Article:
Her face is raw and puffy with emotion. She holds her head in her hands, dragging her fingers desperately through her bleached hair as she sobs into a webcam. The Female Boss, once renowned for her gumption, reduced to a bawling mess. “They’re killing me, they’re killing me. They’re fucking killing me,” she cries.
This is Tulisa the day she learned she was to be formally charged with supplying Class A drugs. She’s referring, of course, to the undercover Sun on Sunday reporters who instigated the drugs sting she’s spent the last year fighting. (The case collapsed last week).
Speaking on the Today Programme yesterday, the singer claimed it was her working class background that made her an easy target for the press. She is, after all, the rags-to-riches girl who grew up on a Camden council estate and was branded a chav by the media the minute her star began to rise. To quote the boss herself, the journalists “thought it would stick”.
She’s not wrong. The public were quick to believe the allegations against Tulisa when they were splashed across the front pages in June last year. Few of us stopped to question the validity of the claims, and when the charges were brought against her we were vindicated in our thinking. The girl we’d long suspected to be “a bit rough” had come good and provided us with everything we needed to boot her from the comfortable, star-studded livelihood she’d worked for and back into the seedy, drug-addled existence we felt she deserved.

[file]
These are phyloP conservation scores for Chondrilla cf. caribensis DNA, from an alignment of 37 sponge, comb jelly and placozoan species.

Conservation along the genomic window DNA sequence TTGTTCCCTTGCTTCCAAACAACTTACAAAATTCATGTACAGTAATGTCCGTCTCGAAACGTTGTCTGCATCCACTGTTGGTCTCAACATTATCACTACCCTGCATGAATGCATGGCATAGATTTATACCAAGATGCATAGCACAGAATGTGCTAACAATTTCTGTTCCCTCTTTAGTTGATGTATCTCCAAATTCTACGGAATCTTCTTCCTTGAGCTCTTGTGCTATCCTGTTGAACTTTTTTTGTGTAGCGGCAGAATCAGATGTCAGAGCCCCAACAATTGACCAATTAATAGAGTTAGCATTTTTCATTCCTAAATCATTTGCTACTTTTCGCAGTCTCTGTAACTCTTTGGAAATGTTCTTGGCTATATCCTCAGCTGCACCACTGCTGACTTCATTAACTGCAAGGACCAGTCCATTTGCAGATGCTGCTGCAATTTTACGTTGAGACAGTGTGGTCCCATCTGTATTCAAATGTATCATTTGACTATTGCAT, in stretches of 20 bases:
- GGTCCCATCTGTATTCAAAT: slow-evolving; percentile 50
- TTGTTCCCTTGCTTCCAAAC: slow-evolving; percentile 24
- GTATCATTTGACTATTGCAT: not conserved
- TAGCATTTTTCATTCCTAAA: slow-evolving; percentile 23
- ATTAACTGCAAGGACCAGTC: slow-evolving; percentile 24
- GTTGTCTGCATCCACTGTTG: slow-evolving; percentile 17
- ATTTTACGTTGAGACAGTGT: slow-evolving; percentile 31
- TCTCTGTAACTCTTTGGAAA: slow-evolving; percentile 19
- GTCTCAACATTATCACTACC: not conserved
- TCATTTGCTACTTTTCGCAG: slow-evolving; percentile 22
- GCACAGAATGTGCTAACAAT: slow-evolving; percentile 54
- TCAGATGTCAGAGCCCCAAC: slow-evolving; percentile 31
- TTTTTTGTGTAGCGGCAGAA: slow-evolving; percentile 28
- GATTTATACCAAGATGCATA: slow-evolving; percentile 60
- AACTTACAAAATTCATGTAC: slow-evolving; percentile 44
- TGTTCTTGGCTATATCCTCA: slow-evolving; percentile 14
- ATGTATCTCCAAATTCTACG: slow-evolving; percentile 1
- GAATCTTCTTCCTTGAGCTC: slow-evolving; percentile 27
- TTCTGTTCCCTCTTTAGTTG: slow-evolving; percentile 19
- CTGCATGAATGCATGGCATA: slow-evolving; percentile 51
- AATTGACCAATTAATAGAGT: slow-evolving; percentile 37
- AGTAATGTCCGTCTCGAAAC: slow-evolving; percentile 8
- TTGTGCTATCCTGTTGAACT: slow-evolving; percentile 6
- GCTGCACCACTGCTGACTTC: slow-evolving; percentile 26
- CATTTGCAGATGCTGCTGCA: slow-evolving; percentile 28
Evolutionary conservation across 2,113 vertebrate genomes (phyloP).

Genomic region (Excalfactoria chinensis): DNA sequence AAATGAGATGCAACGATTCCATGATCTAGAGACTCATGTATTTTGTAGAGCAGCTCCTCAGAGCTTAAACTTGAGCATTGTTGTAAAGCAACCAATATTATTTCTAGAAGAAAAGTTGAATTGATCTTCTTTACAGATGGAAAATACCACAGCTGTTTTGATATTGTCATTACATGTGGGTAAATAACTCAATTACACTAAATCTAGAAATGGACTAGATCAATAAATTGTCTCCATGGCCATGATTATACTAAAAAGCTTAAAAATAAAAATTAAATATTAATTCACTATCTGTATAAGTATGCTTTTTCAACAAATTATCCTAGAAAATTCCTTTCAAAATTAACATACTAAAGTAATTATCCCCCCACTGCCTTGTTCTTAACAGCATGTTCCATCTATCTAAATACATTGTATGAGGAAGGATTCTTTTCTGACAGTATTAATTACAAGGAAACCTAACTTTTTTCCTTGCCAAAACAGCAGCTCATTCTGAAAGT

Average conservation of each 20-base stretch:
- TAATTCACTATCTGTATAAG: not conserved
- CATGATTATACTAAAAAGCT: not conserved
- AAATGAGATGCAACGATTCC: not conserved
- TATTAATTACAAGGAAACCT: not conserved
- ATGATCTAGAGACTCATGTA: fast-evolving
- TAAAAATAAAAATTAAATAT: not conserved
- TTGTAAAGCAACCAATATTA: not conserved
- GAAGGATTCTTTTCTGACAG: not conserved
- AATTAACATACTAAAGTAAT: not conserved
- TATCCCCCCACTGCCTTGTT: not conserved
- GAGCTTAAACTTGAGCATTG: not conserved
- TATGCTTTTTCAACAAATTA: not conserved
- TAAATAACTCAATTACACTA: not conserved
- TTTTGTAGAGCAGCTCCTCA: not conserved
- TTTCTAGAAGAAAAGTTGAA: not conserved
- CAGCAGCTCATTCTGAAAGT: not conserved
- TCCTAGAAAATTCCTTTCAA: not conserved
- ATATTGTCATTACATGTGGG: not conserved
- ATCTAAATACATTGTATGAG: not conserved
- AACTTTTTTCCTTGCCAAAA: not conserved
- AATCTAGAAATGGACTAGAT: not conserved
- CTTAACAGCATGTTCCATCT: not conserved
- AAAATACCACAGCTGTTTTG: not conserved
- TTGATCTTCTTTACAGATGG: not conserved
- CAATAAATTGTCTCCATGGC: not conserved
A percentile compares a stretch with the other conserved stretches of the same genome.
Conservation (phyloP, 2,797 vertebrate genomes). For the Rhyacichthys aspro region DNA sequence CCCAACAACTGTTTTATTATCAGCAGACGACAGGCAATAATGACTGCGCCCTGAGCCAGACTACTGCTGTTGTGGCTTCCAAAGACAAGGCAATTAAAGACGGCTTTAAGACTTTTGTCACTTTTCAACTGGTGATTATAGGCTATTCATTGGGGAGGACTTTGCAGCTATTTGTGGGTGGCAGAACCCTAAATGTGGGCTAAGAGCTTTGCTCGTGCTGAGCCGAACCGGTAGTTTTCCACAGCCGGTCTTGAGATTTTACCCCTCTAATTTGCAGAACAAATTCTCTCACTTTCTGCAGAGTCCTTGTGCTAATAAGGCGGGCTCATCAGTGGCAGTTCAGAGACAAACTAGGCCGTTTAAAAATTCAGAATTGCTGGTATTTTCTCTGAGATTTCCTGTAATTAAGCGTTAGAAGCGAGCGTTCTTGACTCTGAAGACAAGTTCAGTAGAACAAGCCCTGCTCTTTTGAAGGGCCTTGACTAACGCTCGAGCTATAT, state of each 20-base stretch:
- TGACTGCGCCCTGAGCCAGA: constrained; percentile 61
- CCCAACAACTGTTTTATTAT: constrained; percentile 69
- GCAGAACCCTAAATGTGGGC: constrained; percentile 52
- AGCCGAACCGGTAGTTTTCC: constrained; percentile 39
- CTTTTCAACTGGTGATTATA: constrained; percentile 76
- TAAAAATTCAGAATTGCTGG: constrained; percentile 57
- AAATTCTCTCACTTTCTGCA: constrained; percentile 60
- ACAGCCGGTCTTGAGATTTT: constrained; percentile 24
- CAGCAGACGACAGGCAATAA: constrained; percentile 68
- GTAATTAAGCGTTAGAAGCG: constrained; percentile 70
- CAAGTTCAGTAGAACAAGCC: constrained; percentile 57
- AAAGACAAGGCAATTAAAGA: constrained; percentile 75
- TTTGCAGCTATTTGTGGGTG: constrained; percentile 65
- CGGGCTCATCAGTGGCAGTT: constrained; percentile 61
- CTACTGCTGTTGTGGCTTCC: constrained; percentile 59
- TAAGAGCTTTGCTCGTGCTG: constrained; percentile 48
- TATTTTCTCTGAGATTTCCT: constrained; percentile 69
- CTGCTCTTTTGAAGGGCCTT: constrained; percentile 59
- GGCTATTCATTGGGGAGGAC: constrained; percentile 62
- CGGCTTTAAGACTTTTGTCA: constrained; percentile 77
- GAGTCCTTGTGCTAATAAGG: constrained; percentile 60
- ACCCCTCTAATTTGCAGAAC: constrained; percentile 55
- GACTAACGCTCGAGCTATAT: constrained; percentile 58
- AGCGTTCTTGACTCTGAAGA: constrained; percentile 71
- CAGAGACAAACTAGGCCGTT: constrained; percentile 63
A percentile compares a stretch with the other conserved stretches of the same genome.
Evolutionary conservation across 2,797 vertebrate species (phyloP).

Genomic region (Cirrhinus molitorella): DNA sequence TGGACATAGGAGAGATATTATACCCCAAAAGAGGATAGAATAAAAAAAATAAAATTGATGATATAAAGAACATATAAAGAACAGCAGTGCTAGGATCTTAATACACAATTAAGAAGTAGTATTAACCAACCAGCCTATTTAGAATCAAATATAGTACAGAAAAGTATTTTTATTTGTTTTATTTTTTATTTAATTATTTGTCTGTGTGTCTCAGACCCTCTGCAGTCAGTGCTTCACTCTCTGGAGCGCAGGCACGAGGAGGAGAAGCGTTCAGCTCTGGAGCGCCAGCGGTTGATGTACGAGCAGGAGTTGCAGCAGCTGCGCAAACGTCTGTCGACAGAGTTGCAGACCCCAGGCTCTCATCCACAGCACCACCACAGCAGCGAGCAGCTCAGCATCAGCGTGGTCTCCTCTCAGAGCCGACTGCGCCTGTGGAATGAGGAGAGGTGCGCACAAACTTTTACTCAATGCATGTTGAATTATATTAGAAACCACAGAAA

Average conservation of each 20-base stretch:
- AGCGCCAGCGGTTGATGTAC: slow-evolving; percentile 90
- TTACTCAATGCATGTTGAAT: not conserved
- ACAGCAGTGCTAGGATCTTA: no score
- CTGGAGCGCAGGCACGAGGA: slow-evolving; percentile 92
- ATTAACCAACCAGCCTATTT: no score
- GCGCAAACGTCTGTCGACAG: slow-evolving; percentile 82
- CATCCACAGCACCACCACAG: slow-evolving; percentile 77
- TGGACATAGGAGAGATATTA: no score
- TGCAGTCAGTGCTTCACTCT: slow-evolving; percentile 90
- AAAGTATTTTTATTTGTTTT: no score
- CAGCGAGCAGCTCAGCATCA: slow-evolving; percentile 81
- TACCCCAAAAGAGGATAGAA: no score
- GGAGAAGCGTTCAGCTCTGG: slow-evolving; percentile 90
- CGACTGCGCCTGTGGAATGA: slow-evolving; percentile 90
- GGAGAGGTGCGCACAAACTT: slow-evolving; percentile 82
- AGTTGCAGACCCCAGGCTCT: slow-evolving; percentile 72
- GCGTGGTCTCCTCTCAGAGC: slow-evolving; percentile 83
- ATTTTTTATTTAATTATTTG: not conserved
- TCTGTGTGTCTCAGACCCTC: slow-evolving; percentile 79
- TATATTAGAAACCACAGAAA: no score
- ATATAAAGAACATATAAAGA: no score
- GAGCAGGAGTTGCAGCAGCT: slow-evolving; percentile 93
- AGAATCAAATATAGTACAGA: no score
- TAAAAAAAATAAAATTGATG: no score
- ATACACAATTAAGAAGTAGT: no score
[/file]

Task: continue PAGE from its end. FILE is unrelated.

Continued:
We’re all guilty of exercising double standards when faced with celebrity wrongdoing. It’s politely assumed, and then ignored, that middle class celebrities dabble in a bit of blow on super-yachts in St Tropez, or in private members clubs in Soho. But when similar allegations emerge relating to someone from a council estate, or someone who made their name on a reality TV show, we’re quicker to crack the whip.
Perhaps it’s because people who flourish against the odds are deemed to be role models for teenagers from similar backgrounds. Perhaps, and this is worse, it’s simply a deep-rooted desire to see the working class hero brought down a peg or two.
Tulisa must, however, take some responsibility for our pigeon-holing. This is a woman who built her career around appearing street-wise and savvy, and made a lot of money along the way. She pandered to our stigmatisation and we lapped it up.
Guilty though we may be of believing too quickly a smear campaign led by a tabloid, she must ask herself why we fell hook, line and sinker. Her working class roots might have made her an easy target for the Sun on Sunday, but it was this combined with years of “tough girl” branding that guaranteed her a place in the public’s hall of shame.